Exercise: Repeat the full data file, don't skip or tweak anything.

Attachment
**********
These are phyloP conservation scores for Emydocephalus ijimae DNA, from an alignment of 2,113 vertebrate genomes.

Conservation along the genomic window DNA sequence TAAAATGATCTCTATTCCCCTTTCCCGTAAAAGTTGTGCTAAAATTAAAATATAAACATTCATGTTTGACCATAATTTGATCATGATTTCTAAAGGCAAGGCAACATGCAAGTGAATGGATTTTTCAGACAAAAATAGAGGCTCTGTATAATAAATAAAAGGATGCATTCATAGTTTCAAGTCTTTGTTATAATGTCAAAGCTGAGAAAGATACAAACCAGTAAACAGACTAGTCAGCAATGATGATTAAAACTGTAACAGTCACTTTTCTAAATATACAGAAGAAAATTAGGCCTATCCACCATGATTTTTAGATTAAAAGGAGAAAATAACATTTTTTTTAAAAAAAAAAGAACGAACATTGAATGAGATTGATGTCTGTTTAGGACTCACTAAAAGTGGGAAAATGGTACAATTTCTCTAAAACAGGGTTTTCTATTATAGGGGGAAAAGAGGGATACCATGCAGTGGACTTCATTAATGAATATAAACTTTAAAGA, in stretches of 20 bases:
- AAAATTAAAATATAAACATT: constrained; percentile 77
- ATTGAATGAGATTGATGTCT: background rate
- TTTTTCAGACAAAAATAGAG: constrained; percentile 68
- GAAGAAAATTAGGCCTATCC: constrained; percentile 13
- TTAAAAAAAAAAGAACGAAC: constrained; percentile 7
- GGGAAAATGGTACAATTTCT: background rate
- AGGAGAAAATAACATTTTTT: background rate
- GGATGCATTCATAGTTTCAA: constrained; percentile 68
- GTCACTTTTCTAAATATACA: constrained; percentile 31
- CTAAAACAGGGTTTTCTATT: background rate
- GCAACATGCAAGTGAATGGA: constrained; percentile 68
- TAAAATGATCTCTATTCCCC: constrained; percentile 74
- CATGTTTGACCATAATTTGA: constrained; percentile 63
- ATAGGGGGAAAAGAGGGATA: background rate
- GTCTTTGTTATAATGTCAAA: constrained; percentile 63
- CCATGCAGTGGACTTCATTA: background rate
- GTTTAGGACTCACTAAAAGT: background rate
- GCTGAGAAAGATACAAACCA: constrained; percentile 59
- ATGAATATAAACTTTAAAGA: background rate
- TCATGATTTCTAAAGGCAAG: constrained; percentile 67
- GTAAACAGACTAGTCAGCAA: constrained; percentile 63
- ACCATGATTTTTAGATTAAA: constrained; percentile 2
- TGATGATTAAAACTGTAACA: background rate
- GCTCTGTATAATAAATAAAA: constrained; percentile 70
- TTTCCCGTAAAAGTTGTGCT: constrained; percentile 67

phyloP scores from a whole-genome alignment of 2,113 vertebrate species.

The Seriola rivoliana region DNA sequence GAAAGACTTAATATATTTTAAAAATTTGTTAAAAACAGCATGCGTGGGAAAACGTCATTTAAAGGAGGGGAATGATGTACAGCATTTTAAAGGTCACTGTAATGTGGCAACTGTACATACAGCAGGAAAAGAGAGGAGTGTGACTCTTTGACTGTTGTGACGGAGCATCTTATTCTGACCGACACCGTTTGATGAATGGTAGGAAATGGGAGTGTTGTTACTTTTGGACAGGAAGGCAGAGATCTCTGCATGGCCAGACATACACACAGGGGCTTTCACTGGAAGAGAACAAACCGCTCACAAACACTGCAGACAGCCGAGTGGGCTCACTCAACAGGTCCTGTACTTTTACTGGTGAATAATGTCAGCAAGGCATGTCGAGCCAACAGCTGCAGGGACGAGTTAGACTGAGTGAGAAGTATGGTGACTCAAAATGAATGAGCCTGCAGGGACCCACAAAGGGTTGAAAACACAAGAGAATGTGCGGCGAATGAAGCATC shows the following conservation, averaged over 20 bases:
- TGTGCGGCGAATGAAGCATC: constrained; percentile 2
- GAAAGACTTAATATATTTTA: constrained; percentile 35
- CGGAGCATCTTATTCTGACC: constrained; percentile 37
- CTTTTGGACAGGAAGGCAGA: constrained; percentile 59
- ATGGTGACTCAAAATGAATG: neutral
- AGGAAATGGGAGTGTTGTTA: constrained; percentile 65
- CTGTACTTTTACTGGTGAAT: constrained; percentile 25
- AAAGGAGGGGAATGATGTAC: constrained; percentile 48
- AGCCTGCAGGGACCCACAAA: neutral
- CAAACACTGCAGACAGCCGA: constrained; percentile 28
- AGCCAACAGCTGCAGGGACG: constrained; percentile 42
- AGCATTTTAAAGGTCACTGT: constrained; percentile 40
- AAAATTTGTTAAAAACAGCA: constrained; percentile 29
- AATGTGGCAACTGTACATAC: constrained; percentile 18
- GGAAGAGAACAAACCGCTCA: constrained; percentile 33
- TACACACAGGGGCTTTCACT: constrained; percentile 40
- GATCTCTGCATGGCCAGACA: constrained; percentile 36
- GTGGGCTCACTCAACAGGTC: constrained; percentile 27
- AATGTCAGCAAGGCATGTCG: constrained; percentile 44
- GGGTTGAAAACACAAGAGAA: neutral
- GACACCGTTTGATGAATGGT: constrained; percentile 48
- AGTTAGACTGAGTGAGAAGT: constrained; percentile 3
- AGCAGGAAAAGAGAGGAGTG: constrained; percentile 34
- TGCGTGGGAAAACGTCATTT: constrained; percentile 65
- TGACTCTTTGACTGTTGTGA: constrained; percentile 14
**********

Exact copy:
These are phyloP conservation scores for Emydocephalus ijimae DNA, from an alignment of 2,113 vertebrate genomes.

Conservation along the genomic window DNA sequence TAAAATGATCTCTATTCCCCTTTCCCGTAAAAGTTGTGCTAAAATTAAAATATAAACATTCATGTTTGACCATAATTTGATCATGATTTCTAAAGGCAAGGCAACATGCAAGTGAATGGATTTTTCAGACAAAAATAGAGGCTCTGTATAATAAATAAAAGGATGCATTCATAGTTTCAAGTCTTTGTTATAATGTCAAAGCTGAGAAAGATACAAACCAGTAAACAGACTAGTCAGCAATGATGATTAAAACTGTAACAGTCACTTTTCTAAATATACAGAAGAAAATTAGGCCTATCCACCATGATTTTTAGATTAAAAGGAGAAAATAACATTTTTTTTAAAAAAAAAAGAACGAACATTGAATGAGATTGATGTCTGTTTAGGACTCACTAAAAGTGGGAAAATGGTACAATTTCTCTAAAACAGGGTTTTCTATTATAGGGGGAAAAGAGGGATACCATGCAGTGGACTTCATTAATGAATATAAACTTTAAAGA, in stretches of 20 bases:
- AAAATTAAAATATAAACATT: constrained; percentile 77
- ATTGAATGAGATTGATGTCT: background rate
- TTTTTCAGACAAAAATAGAG: constrained; percentile 68
- GAAGAAAATTAGGCCTATCC: constrained; percentile 13
- TTAAAAAAAAAAGAACGAAC: constrained; percentile 7
- GGGAAAATGGTACAATTTCT: background rate
- AGGAGAAAATAACATTTTTT: background rate
- GGATGCATTCATAGTTTCAA: constrained; percentile 68
- GTCACTTTTCTAAATATACA: constrained; percentile 31
- CTAAAACAGGGTTTTCTATT: background rate
- GCAACATGCAAGTGAATGGA: constrained; percentile 68
- TAAAATGATCTCTATTCCCC: constrained; percentile 74
- CATGTTTGACCATAATTTGA: constrained; percentile 63
- ATAGGGGGAAAAGAGGGATA: background rate
- GTCTTTGTTATAATGTCAAA: constrained; percentile 63
- CCATGCAGTGGACTTCATTA: background rate
- GTTTAGGACTCACTAAAAGT: background rate
- GCTGAGAAAGATACAAACCA: constrained; percentile 59
- ATGAATATAAACTTTAAAGA: background rate
- TCATGATTTCTAAAGGCAAG: constrained; percentile 67
- GTAAACAGACTAGTCAGCAA: constrained; percentile 63
- ACCATGATTTTTAGATTAAA: constrained; percentile 2
- TGATGATTAAAACTGTAACA: background rate
- GCTCTGTATAATAAATAAAA: constrained; percentile 70
- TTTCCCGTAAAAGTTGTGCT: constrained; percentile 67

phyloP scores from a whole-genome alignment of 2,113 vertebrate species.

The Seriola rivoliana region DNA sequence GAAAGACTTAATATATTTTAAAAATTTGTTAAAAACAGCATGCGTGGGAAAACGTCATTTAAAGGAGGGGAATGATGTACAGCATTTTAAAGGTCACTGTAATGTGGCAACTGTACATACAGCAGGAAAAGAGAGGAGTGTGACTCTTTGACTGTTGTGACGGAGCATCTTATTCTGACCGACACCGTTTGATGAATGGTAGGAAATGGGAGTGTTGTTACTTTTGGACAGGAAGGCAGAGATCTCTGCATGGCCAGACATACACACAGGGGCTTTCACTGGAAGAGAACAAACCGCTCACAAACACTGCAGACAGCCGAGTGGGCTCACTCAACAGGTCCTGTACTTTTACTGGTGAATAATGTCAGCAAGGCATGTCGAGCCAACAGCTGCAGGGACGAGTTAGACTGAGTGAGAAGTATGGTGACTCAAAATGAATGAGCCTGCAGGGACCCACAAAGGGTTGAAAACACAAGAGAATGTGCGGCGAATGAAGCATC shows the following conservation, averaged over 20 bases:
- TGTGCGGCGAATGAAGCATC: constrained; percentile 2
- GAAAGACTTAATATATTTTA: constrained; percentile 35
- CGGAGCATCTTATTCTGACC: constrained; percentile 37
- CTTTTGGACAGGAAGGCAGA: constrained; percentile 59
- ATGGTGACTCAAAATGAATG: neutral
- AGGAAATGGGAGTGTTGTTA: constrained; percentile 65
- CTGTACTTTTACTGGTGAAT: constrained; percentile 25
- AAAGGAGGGGAATGATGTAC: constrained; percentile 48
- AGCCTGCAGGGACCCACAAA: neutral
- CAAACACTGCAGACAGCCGA: constrained; percentile 28
- AGCCAACAGCTGCAGGGACG: constrained; percentile 42
- AGCATTTTAAAGGTCACTGT: constrained; percentile 40
- AAAATTTGTTAAAAACAGCA: constrained; percentile 29
- AATGTGGCAACTGTACATAC: constrained; percentile 18
- GGAAGAGAACAAACCGCTCA: constrained; percentile 33
- TACACACAGGGGCTTTCACT: constrained; percentile 40
- GATCTCTGCATGGCCAGACA: constrained; percentile 36
- GTGGGCTCACTCAACAGGTC: constrained; percentile 27
- AATGTCAGCAAGGCATGTCG: constrained; percentile 44
- GGGTTGAAAACACAAGAGAA: neutral
- GACACCGTTTGATGAATGGT: constrained; percentile 48
- AGTTAGACTGAGTGAGAAGT: constrained; percentile 3
- AGCAGGAAAAGAGAGGAGTG: constrained; percentile 34
- TGCGTGGGAAAACGTCATTT: constrained; percentile 65
- TGACTCTTTGACTGTTGTGA: constrained; percentile 14